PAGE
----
En español | Americans pay dentists about $140 million dollars a year to whiten their teeth, according to a study by the American Academy of Cosmetic Dentistry. And it's not surprising that most of the men and women spending this money are boomers. Indeed, the demand for all types of cosmetic dentistry — getting straighter, whiter teeth — is driven by "this generation's interest in a more youthful appearance," says Hugh Flax, president of the American Academy of Cosmetic Dentistry.
Americans also spend millions more on over-the-counter teeth whiteners. So what works best? What costs most? And what's best for you? Here are some facts to consider.
All whiteners work in the same way: They use carbamide peroxide, which breaks down into hydrogen peroxide on the teeth. The hydrogen peroxide then breaks down larger molecules on the teeth into smaller ones, which reflect more light, says Michael Apa, a New York City restorative and aesthetic dentist.
The whiteners work well on superficial stains caused by coffee, tea, blueberries, red wine, smoking and aging. They do not work on teeth that have turned gray from the inside out, as sometimes happens when people take large doses of tetracycline, for example.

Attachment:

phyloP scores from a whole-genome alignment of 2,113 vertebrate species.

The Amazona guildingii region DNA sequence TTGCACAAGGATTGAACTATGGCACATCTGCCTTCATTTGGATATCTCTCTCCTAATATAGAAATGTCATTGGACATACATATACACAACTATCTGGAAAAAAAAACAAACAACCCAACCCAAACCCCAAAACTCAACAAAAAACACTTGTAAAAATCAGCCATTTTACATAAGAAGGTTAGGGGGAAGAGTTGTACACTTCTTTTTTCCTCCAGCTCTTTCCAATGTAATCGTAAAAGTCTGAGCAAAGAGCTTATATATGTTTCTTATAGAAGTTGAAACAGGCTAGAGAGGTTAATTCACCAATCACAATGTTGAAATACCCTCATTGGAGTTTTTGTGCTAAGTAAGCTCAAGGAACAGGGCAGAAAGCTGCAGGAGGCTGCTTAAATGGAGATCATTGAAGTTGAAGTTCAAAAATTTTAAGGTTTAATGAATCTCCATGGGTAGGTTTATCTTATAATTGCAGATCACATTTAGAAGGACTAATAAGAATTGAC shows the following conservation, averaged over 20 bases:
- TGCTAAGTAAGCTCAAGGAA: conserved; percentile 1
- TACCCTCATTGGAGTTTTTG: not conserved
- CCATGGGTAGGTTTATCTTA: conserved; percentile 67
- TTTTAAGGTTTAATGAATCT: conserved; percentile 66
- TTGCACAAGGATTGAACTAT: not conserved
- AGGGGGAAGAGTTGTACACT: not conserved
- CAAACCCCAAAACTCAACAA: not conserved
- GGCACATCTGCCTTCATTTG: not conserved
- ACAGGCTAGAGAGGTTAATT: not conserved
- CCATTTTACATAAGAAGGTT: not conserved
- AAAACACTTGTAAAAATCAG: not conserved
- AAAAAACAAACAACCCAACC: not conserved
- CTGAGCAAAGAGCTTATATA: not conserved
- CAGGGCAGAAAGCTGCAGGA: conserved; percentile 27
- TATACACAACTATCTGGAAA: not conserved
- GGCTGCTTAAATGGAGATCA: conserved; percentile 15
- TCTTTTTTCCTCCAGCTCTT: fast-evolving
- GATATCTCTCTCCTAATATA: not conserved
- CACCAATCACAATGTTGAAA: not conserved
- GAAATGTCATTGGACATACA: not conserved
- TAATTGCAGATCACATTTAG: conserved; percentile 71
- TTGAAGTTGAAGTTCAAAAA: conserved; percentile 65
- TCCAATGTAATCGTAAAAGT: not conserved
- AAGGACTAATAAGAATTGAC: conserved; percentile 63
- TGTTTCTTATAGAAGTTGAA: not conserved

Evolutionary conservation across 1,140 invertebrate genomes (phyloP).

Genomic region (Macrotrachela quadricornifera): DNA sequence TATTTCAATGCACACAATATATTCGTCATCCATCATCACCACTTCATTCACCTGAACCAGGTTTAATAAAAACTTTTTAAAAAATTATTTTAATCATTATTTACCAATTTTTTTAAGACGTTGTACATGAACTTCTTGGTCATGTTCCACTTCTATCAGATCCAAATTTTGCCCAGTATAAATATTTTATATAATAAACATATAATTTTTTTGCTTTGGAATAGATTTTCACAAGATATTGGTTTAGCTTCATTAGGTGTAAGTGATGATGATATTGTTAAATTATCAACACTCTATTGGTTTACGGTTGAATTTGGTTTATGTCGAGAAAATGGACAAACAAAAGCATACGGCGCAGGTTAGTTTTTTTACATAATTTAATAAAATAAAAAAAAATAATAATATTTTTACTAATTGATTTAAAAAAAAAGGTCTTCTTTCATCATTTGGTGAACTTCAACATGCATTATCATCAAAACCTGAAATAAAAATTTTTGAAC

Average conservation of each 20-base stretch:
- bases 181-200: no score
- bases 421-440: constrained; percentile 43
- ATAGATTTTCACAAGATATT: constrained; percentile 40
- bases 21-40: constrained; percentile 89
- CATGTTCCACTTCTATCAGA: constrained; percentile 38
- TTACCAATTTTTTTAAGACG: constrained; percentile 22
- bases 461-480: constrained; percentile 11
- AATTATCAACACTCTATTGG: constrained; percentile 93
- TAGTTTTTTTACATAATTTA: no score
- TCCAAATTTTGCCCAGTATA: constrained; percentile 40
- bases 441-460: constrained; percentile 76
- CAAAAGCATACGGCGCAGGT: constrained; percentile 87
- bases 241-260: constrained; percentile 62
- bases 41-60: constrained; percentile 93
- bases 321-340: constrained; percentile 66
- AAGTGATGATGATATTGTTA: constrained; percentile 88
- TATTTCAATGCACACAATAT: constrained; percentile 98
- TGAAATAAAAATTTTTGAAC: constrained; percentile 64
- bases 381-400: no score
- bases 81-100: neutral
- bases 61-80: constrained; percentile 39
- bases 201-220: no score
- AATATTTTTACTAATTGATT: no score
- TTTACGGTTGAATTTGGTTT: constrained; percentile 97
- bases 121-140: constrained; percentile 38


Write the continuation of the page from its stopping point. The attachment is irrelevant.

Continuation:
The main difference between various types of whiteners is the level of peroxide used: Dental office applications often contain around 30 to 35 percent peroxide; the dentist may send you home with custom molds and solutions to use — with their supervision — that have a 10 to 15 percent concentration of whiteners.
The over-the-counter kits you can buy, which carry the American Dental Association's seal of approval, contain 10 percent carbamide peroxide. But dentists use whiteners with higher concentrations because they work faster and some whitening can be done in as little as one sitting, as opposed to weeks of applications. However, a product with a higher concentration also increases the risk of gum burns, which is why it needs professional application or supervision. Some dentists are now offering laser whitening, which avoids the mess altogether.
Bleaching can cause tooth sensitivity: Think of that ache you get when eating really, really cold ice cream. "Usually, most of the sensitivity goes away after a few days. If it doesn't, you may need help from a professional dentist who can put a coating on teeth," says Mark Wolff, a professor and associate dean at the New York University College of Dentistry. Be forewarned, however: Sensitivity sometimes can be difficult to eliminate. And the cost can range from a few dollars for a couple of tubes of toothpaste for sensitive teeth to several hundreds of dollars for sealants. If you have sensitive teeth before you start the process, go to a professional. You may have dental problems that need to be addressed first.